This adorable fluffy little kitten right here is actually a fully grown wild cat that lives in sandy and stony deserts generally in North Africa and in the Middle East. This ferocious little warrior is about 15 to 20 inches long, and has a life expectancy of about 13 years in captivity. The lifespan of wild sand cats hasn’t been documented yet.

Sand cats are generally solitary except during mating season and when a female is rearing kittens. They live in burrows about 4-5 feet deep and sleep there throughout the day before leaving at night to roam and hunt. Sand cats have been known to have a territory of about 13 sq miles (average size is about 6 sq miles) and can have multiple burrows spread throughout their territory.

They’re capable of sudden bursts of speed, and their average speed when sprinting seems to be about 19-25 mph, and they’ve been know to travel from 3-6 miles in a single night. Their diet mainly consists of small rodents and lizards, although they have been seen eating some birds.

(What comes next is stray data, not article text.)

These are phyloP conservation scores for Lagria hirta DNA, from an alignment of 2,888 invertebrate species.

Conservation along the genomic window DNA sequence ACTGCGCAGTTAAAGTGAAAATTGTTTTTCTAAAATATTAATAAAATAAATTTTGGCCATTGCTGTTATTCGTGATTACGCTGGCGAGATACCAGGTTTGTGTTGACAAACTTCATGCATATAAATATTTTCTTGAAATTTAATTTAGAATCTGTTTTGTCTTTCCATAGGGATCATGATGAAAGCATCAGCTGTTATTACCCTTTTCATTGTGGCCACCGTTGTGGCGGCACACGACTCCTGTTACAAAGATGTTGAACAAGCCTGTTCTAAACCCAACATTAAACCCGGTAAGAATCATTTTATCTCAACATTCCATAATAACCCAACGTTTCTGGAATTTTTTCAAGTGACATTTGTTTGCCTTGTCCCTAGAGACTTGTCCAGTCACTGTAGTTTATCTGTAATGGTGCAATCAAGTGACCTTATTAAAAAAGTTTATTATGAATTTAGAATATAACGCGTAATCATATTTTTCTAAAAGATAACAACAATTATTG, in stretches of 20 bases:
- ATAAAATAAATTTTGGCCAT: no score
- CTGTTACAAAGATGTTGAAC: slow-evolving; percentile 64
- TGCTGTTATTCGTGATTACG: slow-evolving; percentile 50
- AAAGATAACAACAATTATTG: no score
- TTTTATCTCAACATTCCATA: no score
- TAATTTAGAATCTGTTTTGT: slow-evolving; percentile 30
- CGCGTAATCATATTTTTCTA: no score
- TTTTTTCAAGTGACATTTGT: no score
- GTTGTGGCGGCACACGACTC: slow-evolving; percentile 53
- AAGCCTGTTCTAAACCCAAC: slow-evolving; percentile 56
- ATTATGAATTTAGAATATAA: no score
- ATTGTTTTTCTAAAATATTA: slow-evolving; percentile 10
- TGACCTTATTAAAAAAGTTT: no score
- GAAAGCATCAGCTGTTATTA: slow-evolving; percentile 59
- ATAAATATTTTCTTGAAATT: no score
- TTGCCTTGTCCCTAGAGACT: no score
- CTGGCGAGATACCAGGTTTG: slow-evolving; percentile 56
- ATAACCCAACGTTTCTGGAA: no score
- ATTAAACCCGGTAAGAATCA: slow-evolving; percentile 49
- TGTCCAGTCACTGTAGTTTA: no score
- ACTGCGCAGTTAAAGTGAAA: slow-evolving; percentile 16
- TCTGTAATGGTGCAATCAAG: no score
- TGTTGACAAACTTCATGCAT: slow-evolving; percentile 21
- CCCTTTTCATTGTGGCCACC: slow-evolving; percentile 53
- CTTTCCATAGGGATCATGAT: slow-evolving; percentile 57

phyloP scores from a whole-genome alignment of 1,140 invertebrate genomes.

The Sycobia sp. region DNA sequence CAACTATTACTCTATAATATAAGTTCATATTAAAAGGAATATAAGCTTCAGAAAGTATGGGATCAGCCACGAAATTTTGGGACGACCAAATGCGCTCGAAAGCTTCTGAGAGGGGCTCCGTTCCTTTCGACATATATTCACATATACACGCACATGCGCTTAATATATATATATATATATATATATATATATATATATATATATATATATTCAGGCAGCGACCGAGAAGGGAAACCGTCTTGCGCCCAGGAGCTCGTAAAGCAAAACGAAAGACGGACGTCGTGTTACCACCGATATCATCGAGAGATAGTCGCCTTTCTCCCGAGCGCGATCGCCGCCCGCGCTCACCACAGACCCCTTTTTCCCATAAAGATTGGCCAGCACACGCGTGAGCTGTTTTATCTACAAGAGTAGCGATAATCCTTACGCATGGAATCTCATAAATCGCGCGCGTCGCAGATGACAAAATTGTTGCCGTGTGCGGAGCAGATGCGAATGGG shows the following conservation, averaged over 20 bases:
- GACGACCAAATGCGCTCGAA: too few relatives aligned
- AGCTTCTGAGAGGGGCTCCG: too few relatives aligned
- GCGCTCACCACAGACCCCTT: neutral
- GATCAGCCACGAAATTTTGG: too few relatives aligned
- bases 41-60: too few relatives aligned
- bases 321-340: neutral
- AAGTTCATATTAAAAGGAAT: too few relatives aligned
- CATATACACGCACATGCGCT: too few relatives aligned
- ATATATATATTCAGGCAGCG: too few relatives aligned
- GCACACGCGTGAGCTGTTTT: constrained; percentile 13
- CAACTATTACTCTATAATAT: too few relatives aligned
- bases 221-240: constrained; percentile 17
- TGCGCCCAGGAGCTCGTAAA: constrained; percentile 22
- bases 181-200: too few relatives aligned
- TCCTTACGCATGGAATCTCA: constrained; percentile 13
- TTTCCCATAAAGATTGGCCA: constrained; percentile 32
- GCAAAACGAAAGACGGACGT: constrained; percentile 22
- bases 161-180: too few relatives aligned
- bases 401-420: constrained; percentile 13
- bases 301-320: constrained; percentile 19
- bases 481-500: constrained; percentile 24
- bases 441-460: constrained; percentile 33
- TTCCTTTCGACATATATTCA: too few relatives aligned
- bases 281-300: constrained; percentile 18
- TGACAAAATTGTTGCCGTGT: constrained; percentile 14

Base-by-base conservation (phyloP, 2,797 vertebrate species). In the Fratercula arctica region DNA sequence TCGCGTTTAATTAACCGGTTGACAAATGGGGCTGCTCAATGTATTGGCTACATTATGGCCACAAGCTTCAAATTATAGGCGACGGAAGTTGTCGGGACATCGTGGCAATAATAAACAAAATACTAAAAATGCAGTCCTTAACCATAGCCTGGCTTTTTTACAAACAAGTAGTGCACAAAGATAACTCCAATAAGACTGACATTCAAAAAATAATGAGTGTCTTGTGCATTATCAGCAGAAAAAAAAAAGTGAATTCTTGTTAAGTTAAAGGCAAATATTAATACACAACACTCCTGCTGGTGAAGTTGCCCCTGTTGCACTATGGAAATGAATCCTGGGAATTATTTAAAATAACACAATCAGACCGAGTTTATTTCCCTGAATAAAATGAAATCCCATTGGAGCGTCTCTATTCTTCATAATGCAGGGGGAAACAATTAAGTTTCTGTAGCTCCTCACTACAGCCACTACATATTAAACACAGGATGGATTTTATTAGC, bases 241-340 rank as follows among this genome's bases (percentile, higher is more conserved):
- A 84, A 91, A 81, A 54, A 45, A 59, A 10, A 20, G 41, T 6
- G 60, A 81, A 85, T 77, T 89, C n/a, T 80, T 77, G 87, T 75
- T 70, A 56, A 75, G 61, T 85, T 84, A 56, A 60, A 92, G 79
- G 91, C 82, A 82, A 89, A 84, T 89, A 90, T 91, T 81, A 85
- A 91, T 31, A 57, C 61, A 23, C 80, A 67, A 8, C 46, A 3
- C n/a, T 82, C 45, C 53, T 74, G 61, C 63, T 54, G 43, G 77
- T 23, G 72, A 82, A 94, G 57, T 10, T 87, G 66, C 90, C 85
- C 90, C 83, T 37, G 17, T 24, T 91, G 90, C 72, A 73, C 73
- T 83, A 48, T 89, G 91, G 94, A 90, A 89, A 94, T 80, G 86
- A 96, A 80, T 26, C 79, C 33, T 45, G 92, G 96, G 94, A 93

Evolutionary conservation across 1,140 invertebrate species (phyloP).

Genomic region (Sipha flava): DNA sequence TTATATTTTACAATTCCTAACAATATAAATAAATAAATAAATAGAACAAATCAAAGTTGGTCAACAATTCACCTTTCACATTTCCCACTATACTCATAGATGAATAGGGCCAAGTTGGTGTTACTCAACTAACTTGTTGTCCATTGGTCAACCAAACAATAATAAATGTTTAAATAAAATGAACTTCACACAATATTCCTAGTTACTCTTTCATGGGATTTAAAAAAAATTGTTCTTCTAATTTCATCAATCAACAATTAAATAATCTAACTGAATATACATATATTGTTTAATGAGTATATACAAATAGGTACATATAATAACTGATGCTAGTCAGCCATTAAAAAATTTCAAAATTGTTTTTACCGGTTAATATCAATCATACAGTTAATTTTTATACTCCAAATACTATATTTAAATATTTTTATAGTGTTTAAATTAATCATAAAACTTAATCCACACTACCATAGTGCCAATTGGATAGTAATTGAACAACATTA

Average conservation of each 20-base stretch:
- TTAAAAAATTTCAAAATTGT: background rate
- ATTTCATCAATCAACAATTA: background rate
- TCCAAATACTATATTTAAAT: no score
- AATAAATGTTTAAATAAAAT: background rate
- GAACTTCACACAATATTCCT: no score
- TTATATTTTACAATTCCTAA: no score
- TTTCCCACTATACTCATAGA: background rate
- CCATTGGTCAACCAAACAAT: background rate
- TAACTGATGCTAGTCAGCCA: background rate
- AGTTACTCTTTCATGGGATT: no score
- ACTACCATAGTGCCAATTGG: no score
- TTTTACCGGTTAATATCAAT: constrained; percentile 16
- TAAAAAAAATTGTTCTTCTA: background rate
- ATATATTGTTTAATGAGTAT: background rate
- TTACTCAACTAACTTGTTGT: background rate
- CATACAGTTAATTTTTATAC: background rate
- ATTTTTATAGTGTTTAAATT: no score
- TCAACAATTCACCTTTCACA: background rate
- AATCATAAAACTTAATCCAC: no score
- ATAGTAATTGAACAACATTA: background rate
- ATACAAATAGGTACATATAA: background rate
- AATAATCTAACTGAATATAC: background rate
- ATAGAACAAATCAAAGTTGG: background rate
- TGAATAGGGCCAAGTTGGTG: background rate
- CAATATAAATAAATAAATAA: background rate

That’s all for this week’s Tiny Tuesday!

Hand-Fed Hummingbirds

Hummingbirds are one of the most incredible nectar feeders there are, having the ability to fly in any direction and even hover in one place, an ability which surprisingly no other bird has.

At such a small size, the average of which is 3-5 in, their nests as seen above can be extremely small, although it’s a perfect size for their less than an inch big eggs. The smallest hummingbird is 2 inches in length,whereas the largest hummingbird goes up to 9 in in length, which considering the overall size of their species is practically a giant.

For your enjoyment, more hand-feeding videos:

Okay, that last one isn’t actually wild animal handfeeding, but it’s pretty funny anyway.

That’s all for today and I hope you enjoyed!

Opinions Desired

So, ya’ll have options in regards to where you want this blog to go.

  1. I can do my very best to continue on as this blog has always gone with cute pictures, fun facts, and occasional overloads about my pets.
  2. I can add short fictional fun stories about animals in, as well as continue with the cute pictures, and make considerable efforts to actually write useful facts about real animals.
  3. I can do everything in 2 with the addition of stories and dumb poems about my lost pets. (I’m trying here, but I’m not coming up with anything else.)

So, ya’ll comment on my helpless inability to come up with anything new and tell me which option you’d prefer, lol.

Adios, amigos!